The weather both days threatened gray, and turned sunny and warm. Some areas of the hillsides were very colorful, with the leaves turning, although it’s not the most striking display of leaves I’ve seen in Vermont. The company was good, and I got a couple of inches done on the sock I’m working on. But one of the things I enjoyed most was seeing all of the hand knit, crocheted, and woven garments people were wearing, showing off their fiber creations!

My Aunt’s Yarn

One of you asked if you’d get to see the yarn I brought back from my aunt’s apartment, now that her knitting has slowed considerably. The above, laid out on a double bed sheet, is most of it – I’ve pulled out the yarn to make the sweater she’d planned for her daughter. And since, I’ve also pulled the yarn for a sweater for another of the cousins. Most of the yarn is natural fiber (with some glitz and shiny synthetic). There’s lots of really wonderful alpaca, and the left side of the photo is a pile of mohair and mohair blends. Not all of this is in sweater quantities; a lot of it is left from sweaters my aunt has previously knit. There are also five nearly completed sweaters; the cousins get first crack at them, and I’ll weave in the ends (and make longer, if needed and if there’s yarn to do it!)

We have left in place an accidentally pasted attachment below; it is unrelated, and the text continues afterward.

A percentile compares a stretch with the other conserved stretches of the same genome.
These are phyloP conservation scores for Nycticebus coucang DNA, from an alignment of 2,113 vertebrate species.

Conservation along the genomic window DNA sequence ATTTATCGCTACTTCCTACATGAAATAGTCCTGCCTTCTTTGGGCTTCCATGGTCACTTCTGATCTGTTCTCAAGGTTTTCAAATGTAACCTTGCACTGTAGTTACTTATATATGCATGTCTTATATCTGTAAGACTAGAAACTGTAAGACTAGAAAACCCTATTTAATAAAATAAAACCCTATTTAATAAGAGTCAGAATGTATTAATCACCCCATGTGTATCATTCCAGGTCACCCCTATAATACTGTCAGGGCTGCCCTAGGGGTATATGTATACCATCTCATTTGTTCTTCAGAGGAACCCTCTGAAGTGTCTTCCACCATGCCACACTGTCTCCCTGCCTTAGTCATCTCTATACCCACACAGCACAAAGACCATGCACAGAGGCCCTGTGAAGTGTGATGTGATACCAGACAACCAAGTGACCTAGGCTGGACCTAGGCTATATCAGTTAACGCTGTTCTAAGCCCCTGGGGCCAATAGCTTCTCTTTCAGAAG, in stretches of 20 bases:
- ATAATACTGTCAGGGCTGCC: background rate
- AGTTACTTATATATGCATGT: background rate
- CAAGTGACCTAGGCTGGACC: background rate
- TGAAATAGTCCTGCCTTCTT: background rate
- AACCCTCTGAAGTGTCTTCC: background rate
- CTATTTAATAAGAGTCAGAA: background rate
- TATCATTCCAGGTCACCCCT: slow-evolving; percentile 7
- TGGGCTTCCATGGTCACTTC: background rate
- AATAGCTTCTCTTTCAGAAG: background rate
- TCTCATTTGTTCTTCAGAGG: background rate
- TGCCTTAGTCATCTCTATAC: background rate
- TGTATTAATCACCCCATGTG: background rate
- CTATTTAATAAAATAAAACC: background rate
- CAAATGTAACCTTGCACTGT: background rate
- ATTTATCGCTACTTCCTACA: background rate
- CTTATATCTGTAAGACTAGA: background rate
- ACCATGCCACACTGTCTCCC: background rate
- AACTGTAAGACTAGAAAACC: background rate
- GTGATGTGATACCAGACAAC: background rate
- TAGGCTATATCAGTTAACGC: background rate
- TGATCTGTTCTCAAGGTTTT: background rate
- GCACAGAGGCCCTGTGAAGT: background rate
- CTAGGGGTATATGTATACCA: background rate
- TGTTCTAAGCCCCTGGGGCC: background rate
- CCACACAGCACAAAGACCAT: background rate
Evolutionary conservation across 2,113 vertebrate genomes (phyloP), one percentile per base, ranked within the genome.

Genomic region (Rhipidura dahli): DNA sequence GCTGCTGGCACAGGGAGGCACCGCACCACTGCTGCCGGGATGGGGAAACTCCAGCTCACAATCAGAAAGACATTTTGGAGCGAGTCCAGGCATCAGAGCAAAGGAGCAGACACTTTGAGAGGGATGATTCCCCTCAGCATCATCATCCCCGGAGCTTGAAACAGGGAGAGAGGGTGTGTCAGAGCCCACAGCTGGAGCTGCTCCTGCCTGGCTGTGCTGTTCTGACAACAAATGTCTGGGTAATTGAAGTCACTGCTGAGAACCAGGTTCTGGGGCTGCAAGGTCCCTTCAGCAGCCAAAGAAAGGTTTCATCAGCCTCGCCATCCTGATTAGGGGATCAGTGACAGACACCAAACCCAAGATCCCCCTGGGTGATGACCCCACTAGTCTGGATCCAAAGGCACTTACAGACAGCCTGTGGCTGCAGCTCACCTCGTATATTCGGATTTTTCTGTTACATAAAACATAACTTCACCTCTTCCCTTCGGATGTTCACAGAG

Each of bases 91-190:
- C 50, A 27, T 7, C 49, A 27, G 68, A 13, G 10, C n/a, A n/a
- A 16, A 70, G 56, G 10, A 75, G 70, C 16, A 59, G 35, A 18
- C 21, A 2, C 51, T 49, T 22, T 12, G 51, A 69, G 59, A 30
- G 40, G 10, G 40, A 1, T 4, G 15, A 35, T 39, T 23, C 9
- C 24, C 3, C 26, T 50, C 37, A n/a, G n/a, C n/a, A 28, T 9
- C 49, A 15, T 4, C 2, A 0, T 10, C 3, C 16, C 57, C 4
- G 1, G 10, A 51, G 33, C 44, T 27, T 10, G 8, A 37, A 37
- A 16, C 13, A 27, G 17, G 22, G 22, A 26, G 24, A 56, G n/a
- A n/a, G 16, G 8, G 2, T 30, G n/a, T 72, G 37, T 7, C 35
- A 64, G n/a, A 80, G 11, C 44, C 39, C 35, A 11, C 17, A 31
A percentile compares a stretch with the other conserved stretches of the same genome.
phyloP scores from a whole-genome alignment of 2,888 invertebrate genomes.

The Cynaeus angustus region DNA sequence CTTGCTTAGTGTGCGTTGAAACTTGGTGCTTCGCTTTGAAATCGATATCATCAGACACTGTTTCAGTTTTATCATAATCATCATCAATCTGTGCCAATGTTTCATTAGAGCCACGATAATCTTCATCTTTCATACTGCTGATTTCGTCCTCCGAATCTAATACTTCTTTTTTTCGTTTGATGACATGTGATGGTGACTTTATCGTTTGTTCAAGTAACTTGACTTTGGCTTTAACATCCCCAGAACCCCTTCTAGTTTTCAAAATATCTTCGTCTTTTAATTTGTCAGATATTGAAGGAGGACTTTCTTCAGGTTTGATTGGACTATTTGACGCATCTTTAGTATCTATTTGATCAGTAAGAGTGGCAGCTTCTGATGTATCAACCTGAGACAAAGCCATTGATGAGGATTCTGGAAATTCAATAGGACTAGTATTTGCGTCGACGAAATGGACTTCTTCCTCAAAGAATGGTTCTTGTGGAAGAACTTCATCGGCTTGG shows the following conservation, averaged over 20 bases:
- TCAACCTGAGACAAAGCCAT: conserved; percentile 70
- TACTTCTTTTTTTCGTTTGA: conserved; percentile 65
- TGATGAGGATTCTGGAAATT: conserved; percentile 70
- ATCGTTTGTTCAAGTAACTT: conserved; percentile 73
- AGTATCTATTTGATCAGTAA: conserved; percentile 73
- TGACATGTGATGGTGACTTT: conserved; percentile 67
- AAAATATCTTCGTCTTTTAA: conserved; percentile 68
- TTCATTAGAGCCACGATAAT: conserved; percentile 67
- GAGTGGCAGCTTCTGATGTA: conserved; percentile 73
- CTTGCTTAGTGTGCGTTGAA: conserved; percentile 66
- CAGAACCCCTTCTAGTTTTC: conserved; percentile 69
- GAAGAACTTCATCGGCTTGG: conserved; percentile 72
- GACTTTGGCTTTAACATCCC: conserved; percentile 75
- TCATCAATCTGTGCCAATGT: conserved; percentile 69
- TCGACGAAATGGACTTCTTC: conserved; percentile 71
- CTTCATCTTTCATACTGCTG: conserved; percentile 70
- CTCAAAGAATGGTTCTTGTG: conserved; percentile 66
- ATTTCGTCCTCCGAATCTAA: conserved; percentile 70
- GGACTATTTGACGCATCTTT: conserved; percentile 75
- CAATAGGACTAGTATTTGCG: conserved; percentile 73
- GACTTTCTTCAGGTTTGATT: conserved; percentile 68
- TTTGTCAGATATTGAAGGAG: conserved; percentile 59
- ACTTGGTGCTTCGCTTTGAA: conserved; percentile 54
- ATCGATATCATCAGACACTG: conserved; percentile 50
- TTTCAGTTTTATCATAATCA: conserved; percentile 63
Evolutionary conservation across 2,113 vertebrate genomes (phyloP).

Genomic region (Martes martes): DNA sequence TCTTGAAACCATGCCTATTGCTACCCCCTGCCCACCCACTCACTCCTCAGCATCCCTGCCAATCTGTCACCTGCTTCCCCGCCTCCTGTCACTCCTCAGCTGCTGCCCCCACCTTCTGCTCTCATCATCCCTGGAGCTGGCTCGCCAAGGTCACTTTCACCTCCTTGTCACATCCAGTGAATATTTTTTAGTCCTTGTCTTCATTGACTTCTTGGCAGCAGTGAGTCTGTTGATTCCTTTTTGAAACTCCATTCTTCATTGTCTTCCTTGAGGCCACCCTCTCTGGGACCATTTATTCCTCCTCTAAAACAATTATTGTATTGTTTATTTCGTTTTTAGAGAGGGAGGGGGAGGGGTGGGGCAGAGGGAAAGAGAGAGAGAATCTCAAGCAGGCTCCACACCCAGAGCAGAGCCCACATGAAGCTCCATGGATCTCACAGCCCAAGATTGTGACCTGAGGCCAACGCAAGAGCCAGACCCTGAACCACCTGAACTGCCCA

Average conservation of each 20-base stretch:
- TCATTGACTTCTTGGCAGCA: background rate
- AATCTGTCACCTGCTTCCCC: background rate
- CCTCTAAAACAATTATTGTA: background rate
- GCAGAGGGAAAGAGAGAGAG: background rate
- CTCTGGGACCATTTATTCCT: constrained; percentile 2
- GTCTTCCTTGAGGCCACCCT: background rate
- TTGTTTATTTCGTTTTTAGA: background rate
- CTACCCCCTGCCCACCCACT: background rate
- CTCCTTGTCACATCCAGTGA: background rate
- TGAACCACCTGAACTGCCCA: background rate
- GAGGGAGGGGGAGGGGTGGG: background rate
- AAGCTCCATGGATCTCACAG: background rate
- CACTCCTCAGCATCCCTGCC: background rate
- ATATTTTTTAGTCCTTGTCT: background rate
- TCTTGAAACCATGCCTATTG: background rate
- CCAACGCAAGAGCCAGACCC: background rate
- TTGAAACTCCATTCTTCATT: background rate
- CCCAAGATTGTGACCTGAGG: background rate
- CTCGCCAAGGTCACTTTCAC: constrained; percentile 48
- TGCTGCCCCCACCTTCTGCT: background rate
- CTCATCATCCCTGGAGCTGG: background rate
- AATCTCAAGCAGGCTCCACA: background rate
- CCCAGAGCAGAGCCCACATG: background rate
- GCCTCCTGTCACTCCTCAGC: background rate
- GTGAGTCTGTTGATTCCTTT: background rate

Great Northern Yarn Haul, Completed

This was my haul, on the Great Northern Yarn Haul. I started out really, really disciplined, looking and willing to buy only the yarn for two cowls for the nurses who cared for Mom during her last months. But once I had those, there were other forces pulling at my wallet! From right to left,

*Pale pink: The Fibre Company, Cirro (alpaca/cotton/wool) for one of the aforementioned cowls. So SOFT!!